Our April newsletter will be entirely devoted to the Coronavirus crisis. This is not to be redundant on what the media are reporting on: the number of people infected, the number of deaths, the state of the stocks of masks and respirators, etc. All information undoubtedly useful but whose effect on the population is anxiety-provoking. In this newsletter we have chosen to collect the initiatives that are emerging in European countries and in the world to face in solidarity the difficulties generated in daily life. Some initiatives come from public authorities, such as the European answer here. We are also publishing texts for reflection on the post-epidemic period in order to drastically renew the economic model that many of us consider unsuitable for the advent of a society compatible with the well-being of humanity.
This period places under the microscope the negligence of a system that endangers the lives of the most fragile people and places the burden of the crisis on the shoulders of personnel exposed without protection, and subjected to a lack of means and a pace of work that is incompatible with the serenity required in dealing with the sick and bereaved families. It is a glaring example of the inequalities resulting from the unfairness of the rewards allocated to those who contribute to the smooth running of a society and the neglect of a system that considers those who do not have access to jobs to be useless by putting them both at risk of death.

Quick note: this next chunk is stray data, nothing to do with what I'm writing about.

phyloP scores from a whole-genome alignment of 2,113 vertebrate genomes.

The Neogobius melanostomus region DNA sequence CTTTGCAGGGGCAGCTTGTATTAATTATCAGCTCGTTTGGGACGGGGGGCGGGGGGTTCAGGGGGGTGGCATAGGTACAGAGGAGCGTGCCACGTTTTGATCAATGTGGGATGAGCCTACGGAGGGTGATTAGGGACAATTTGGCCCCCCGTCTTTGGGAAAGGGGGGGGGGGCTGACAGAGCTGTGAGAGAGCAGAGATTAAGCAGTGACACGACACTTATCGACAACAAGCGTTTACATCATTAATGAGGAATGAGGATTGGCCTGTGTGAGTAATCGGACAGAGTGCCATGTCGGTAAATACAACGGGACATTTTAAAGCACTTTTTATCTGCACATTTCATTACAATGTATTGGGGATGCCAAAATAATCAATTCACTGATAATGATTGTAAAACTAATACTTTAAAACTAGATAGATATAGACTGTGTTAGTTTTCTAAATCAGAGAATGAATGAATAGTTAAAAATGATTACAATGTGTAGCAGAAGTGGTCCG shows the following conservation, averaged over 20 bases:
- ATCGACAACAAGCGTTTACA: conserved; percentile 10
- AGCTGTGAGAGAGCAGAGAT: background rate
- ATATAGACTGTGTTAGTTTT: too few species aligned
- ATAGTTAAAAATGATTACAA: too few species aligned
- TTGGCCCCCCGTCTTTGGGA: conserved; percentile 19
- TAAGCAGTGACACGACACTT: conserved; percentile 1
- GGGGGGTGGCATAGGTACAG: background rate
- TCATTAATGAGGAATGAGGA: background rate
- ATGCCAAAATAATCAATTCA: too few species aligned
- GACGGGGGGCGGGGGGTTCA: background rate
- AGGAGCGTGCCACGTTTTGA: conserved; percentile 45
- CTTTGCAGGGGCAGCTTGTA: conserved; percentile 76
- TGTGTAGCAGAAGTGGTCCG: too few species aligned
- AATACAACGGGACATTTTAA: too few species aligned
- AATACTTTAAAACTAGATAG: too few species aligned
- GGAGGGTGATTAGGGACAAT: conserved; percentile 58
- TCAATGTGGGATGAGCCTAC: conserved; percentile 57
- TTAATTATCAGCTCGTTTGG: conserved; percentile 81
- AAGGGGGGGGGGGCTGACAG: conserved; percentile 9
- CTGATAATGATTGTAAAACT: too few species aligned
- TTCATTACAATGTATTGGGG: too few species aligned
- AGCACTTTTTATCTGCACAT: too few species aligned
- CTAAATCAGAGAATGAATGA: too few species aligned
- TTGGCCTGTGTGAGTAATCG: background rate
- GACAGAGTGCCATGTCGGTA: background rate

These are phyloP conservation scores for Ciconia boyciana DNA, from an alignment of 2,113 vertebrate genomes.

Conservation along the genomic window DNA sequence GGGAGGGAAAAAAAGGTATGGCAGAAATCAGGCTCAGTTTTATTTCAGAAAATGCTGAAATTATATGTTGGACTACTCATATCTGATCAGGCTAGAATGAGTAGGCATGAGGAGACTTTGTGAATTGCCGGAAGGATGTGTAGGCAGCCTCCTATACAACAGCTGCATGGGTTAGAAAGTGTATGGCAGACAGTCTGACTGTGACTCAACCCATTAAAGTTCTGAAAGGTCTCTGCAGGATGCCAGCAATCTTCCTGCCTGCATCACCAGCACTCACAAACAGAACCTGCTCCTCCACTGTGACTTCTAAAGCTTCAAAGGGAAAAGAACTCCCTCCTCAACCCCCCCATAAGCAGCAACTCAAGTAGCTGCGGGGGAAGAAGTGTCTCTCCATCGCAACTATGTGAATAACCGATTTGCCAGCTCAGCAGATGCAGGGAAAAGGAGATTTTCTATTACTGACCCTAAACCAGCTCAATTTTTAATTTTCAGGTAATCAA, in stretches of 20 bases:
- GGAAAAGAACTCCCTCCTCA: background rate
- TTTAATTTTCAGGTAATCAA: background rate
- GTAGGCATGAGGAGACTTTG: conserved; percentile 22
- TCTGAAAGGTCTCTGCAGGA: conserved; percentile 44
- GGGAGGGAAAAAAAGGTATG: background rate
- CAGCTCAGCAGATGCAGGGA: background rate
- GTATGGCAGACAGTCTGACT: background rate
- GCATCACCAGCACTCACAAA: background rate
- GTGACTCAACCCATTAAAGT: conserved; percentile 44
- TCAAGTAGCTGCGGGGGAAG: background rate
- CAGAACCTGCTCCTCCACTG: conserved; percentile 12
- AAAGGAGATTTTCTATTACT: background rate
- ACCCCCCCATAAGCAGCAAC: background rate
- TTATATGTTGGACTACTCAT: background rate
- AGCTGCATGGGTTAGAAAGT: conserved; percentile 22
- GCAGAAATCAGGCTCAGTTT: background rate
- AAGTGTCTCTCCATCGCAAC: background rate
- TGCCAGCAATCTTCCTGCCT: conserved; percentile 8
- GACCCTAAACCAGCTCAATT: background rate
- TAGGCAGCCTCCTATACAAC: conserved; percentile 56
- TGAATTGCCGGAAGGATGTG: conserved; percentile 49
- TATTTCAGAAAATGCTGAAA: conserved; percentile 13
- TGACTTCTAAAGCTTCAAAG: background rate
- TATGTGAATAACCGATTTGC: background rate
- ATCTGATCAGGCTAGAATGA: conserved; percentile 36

In spite of and thanks to the containment measures, civil society is showing its creativity to compensate for the disorder caused by the deregulation of economic organizations. In this issue, we will therefore find an anthology of initiatives, links and cooperation to save local producers who can no longer sell their products in the familiar channels, dressmakers who are transferring their activity to the production of masks and protective clothing, improvised canteens to help those who would otherwise die, accommodation for those who are “confined outside”, and so on. Finally, the civil society that was previously mobilized to bring about the economies of transition is organizing itself to prepare for the post-Covid 19 period so that we do not go back to the deadly direction of the “business as usual” of the rentier economy and the absurdities of producing useless objects that waste resources and energy. Many are joining together to publish their demands. Others are organizing online debates to gather imaginations and knowledge. Can we hope that this unexpected slowdown will lead to a deeper reflection on the essential needs, among which cooperation and solidarity are currently making a dazzling demonstration of their merits?
RIPESS is participating in these clarifications, these perspectives so that tomorrow will not resemble in any way what has prevailed in recent decades. And if for the moment the date of the World Social Forum on Transformative Economies in June is cancelled, we are thinking about how to continue the collaborations begun during the preparation period and we will inform you of the follow-up that will be given to them.
Let us stay together and vigilant.
Link page Solidarity and pandemic crisis
By Josette Combes